Paul addresses supporters at caucus after-party following third-place finish


Kendra Plathe

Ron Paul addresses supporters at an after-party following the Iowa Republican caucus on Tuesday, Jan. 3. Paul finished third in the caucuses.

Aimee Burch

Ron Paul supporters came out in full force to the Courtyard Des Moines-Ankeny on Tuesday night to celebrate a third-place showing in the Iowa caucus.

Caucus-goers arrived as caucus results began to pour in, conversing with other supporters while watching real-time numbers on television screens. Voters also awaited an appearance and speech by Paul to come later in the evening.

Brettley Ruggles was one of those gathered in the Ankeny hotel to see results with fellow Paul supporters. Arriving shortly after voting in the caucus, Ruggles said she is a “huge fan” of Paul and has been supporting him for about a year.

“[Paul] is the only candidate who wants to protect civil liberties and balance the budget,” she said.

Paul’s hold on the youth vote was evident at the gathering, with almost half of supporters at the gathering falling into the key demographic.

“Youth voters aren’t voting by party. They vote for a candidate,” said Ruggles, giving her reasons as to why Paul seems to have such a stronghold on the conveted youth vote.

Salejman Malic, a high school student from West Des Moines, said he feels that he and Paul share similar views.

“It’s been a hectic race and he’s been the most consistent,” Malic said. “If you look at his videos on YouTube, he’s been saying the same things since 2001. He predicted the economic downfall.”

Malic, a Paul supporter of five months, also voiced his discontent with the other candidates, saying they are “awful.” He cited Paul’s connection with the youth as what separates him, saying Paul presents a better future.

Brad Pausley, of Des Moines, also credits Paul’s connection with young voters as being a determining factor, particularly with his use of social media. He said he believes Paul speaks in a way people can understand, saying when you hear Paul speak it does not feel like you are talking to a politician.

Josh Burhart, of Des Moines, said he is a Paul supporter of about five years. He said his support stems from Paul’s likeable nature.

“He could brag, but he doesn’t have to,” Burkhart said. “His stats speak for themselves. He has a plan. Other [candidates] aren’t as solid and just want to win.”

Paul had supporters coming from outside Iowa to lend support and a voice to their choice of candidate.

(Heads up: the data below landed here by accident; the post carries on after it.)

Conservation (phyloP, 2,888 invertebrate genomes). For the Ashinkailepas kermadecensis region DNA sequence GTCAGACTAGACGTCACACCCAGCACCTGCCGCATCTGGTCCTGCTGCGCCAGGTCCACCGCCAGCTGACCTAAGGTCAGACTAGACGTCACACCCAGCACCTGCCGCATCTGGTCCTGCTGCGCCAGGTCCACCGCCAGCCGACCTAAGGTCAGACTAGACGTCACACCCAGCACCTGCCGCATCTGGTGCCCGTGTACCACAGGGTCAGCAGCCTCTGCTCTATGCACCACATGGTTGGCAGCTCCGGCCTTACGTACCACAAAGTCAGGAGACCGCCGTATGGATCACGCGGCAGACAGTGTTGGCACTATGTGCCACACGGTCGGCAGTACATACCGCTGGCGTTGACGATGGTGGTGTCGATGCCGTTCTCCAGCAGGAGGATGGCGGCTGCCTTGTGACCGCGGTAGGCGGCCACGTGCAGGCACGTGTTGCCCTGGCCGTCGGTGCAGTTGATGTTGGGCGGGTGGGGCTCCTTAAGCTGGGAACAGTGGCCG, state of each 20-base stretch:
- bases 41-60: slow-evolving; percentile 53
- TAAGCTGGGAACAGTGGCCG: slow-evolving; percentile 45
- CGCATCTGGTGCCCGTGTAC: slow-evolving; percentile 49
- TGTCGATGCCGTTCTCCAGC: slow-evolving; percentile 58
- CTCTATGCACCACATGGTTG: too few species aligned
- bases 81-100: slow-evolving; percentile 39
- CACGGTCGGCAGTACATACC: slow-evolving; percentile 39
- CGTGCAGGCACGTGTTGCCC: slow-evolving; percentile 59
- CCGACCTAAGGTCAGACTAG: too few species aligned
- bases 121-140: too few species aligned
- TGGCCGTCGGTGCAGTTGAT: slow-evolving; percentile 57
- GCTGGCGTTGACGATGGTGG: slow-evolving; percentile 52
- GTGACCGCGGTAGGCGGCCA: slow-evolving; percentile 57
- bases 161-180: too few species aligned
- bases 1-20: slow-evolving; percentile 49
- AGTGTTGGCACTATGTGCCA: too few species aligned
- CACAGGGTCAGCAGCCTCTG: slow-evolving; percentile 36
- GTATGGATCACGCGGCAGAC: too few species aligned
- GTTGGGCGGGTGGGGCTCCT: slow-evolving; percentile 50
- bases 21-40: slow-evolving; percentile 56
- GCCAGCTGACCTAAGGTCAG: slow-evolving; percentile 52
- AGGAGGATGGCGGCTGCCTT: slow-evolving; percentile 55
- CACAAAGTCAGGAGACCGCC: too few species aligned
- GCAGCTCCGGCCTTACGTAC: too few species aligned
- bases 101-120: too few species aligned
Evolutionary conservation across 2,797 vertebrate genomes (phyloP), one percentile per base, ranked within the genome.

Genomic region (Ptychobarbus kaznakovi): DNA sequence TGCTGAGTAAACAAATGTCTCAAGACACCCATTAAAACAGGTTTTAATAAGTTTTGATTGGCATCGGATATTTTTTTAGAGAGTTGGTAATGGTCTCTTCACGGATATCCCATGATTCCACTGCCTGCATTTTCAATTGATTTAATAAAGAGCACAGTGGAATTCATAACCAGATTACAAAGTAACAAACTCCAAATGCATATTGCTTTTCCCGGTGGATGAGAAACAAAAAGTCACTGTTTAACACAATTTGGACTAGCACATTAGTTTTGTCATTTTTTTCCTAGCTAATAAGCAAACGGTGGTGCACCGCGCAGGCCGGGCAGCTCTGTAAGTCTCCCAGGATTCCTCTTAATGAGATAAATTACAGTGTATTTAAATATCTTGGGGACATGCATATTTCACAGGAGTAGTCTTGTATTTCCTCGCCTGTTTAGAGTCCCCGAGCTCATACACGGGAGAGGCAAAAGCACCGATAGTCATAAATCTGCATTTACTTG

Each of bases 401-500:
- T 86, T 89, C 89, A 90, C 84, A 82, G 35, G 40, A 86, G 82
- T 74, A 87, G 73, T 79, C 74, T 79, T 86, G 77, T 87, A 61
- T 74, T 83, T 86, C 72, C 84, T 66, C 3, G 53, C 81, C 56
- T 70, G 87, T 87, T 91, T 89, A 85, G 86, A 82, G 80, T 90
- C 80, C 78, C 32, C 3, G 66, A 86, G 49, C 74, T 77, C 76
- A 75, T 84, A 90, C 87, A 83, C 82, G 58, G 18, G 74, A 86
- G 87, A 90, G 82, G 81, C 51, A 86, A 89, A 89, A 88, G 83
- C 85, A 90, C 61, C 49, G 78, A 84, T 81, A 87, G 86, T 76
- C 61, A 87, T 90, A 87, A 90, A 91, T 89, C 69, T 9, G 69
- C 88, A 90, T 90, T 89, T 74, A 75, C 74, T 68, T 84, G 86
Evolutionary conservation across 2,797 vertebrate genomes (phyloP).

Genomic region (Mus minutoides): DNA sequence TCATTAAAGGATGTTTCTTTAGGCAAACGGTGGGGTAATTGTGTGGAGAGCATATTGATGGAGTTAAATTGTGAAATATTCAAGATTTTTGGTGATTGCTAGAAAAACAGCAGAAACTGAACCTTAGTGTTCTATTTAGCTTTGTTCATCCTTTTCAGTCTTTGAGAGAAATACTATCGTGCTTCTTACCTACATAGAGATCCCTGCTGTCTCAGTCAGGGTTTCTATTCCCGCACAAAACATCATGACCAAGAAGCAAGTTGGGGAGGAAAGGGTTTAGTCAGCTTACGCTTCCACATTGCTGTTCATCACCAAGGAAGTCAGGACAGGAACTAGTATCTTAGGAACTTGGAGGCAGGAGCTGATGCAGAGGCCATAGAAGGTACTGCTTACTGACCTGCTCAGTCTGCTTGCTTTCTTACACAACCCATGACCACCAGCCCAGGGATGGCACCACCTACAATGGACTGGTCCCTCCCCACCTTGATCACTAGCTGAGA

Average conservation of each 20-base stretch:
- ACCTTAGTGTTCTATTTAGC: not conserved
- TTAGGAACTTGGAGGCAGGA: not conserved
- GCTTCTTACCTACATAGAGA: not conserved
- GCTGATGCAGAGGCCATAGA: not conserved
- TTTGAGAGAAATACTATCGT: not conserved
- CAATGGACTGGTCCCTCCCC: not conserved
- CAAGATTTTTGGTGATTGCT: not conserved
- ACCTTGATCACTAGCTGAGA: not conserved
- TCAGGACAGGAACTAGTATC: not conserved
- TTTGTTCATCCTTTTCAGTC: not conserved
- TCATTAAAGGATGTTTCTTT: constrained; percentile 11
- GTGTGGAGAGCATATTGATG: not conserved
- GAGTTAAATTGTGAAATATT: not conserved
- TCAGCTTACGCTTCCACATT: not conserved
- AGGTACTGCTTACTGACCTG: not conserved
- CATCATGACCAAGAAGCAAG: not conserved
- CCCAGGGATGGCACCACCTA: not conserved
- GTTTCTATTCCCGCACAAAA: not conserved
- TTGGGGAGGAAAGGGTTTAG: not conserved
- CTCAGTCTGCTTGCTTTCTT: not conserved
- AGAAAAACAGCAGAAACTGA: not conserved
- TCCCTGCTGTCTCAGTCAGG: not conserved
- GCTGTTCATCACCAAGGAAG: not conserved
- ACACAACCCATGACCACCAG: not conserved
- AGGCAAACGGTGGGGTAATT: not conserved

Elisabeth Bronaugh came from Kansas City, Mo., to do just that. She supported Paul four years ago in the first election she was able to participate in. She said she liked his focus on civil liberties and on reducing debt.

“He supports individual rights and liberties,” Bronaugh said. “He has an obvious big following from libertarians and he isn’t a traditional candidate.”

At 10:04 p.m., Paul and his family took to the podium to address the crowd of supporters.

“You’re doing this because you believe in something,” Paul said.

Paul continued to thank supporters for the “fantastic showing” they had at the caucus. He also highlighted some of his campaign platforms for the cheering crowd.

“Invasion of your privacy is big government,” Paul said. “Government isn’t supposed to run our lives and spend our money.”

Paul also reasserted his stance on foreign policy, saying in particular that the U.S. needs to get out of Afghanistan and stop relying on NATO and the United Nations to say when to go to war. He even brought out military veteran Jesse Thorson to address the crowd.

“Hands-down, [Paul] has the best foreign policy stance of any candidate,” Thorson said. “Keep getting involved and make sure this man is the next president of the United States.”

Paul continued to ignite the enthusiastic crowd, crediting campaign volunteers with their abundance of enthusiasm that keeps him and his family going on the campaign trail.

“We will keep scoring just as we have tonight,” he said. “We will go on, we will raise money and I have no doubt of volunteers.”

The crowd alternated between chants of “Ron Paul” and “Dr. Paul” as he declared the campaign ready to move on to the next stop of New Hampshire.

After Paul’s speech, supporters continued to mill around the ballroom and discuss the night’s events.

Des Moines resident Lacey Woltz credits older generations and their less media-savvy ways with Paul’s third-place finish.

“A lot of the counties and small towns had older groups who just go with the status quo and they don’t use technology like we [youth voters] do. They just listen to the TV,” Woltz said.

Woltz did not discount the third-place finish, however, saying that the strong finish shows Paul has lots of support.

“He has the most consistent, die-hard supporters,” she said.

Clive resident Joe Binns echoed this statement, saying Paul supporters will continue to be a driving force.

“The finish won’t impact his strategy,” Binns predicted. “It lends publicity and momentum and that will help.”